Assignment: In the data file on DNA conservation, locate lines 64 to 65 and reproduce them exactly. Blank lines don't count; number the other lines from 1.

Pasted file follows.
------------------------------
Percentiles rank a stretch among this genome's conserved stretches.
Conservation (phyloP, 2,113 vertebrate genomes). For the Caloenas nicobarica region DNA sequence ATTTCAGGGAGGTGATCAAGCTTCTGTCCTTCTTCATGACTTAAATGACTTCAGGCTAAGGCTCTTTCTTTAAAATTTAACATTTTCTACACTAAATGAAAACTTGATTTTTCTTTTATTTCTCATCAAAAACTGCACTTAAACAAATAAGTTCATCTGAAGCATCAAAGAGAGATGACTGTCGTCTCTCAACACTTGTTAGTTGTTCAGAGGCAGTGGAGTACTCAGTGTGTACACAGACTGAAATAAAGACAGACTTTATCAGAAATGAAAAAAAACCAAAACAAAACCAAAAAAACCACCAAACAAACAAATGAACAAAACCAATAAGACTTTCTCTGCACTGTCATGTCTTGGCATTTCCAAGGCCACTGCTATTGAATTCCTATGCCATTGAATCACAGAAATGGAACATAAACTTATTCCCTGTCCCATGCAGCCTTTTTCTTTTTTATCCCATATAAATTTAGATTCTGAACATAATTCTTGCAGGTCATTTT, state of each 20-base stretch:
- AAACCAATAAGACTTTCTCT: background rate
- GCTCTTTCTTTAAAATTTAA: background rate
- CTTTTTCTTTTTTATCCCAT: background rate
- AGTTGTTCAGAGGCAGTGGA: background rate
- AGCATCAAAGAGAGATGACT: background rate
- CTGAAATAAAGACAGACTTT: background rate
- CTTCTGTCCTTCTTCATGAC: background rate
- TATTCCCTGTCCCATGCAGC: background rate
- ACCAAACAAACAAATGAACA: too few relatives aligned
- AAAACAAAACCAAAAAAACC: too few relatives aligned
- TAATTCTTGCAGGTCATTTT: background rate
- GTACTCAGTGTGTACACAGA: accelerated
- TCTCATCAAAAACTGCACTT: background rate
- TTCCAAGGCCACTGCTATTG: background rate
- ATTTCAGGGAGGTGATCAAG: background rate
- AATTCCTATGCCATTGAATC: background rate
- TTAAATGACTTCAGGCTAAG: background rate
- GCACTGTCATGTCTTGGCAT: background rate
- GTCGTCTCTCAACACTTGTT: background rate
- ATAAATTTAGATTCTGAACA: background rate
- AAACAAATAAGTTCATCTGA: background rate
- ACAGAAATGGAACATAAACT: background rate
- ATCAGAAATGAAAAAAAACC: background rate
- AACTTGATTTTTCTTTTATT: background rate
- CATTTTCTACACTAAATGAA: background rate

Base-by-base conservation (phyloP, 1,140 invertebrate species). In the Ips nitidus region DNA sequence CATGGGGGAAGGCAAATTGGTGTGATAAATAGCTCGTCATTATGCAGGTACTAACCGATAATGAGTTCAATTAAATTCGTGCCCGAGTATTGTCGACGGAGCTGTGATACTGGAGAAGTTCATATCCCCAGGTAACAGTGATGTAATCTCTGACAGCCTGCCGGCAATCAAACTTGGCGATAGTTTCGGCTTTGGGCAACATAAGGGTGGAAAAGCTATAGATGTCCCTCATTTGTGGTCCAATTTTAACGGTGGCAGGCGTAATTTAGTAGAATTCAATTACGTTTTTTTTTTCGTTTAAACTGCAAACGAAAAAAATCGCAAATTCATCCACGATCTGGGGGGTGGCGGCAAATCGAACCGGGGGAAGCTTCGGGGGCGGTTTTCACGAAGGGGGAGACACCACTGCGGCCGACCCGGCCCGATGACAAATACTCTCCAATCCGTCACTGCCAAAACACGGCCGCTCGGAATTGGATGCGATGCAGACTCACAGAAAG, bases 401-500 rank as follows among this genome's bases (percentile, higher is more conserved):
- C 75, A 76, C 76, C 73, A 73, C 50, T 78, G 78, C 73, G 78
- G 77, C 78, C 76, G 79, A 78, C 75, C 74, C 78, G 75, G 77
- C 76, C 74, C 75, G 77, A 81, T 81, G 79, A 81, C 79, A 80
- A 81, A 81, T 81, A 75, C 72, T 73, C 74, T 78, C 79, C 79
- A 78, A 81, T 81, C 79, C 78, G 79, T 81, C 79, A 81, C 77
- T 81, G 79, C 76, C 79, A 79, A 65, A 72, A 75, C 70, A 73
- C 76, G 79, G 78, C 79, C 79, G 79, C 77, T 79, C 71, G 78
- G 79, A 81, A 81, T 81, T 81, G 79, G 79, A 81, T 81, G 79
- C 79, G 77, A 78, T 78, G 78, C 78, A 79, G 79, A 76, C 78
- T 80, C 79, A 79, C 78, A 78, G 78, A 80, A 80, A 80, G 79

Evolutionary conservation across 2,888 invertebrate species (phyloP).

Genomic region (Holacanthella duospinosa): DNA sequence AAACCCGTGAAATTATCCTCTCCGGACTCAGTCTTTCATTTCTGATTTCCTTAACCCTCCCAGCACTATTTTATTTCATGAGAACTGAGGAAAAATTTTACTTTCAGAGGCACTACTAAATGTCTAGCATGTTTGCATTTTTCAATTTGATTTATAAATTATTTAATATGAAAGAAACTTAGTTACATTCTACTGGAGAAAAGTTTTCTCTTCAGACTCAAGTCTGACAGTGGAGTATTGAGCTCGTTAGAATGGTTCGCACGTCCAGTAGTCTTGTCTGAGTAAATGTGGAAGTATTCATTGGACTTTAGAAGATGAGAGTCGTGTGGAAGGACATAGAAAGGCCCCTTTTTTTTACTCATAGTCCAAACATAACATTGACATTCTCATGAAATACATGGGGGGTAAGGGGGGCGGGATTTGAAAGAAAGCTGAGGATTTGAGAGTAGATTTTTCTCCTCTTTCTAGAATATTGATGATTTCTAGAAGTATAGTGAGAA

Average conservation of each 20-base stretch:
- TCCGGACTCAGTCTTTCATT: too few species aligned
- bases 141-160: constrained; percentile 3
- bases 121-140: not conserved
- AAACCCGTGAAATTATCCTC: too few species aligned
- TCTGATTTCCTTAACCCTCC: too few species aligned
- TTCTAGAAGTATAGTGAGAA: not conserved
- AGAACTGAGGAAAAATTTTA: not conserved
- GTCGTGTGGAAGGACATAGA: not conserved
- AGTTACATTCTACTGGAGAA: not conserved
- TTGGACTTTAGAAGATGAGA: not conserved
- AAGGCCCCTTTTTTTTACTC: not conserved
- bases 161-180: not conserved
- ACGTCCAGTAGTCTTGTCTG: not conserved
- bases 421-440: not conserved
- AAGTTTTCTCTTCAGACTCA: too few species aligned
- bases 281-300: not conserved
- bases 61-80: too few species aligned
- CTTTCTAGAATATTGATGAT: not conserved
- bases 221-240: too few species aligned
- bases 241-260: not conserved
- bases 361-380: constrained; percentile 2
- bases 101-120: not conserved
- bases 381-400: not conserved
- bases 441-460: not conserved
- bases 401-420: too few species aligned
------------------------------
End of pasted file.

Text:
- bases 381-400: not conserved
- bases 441-460: not conserved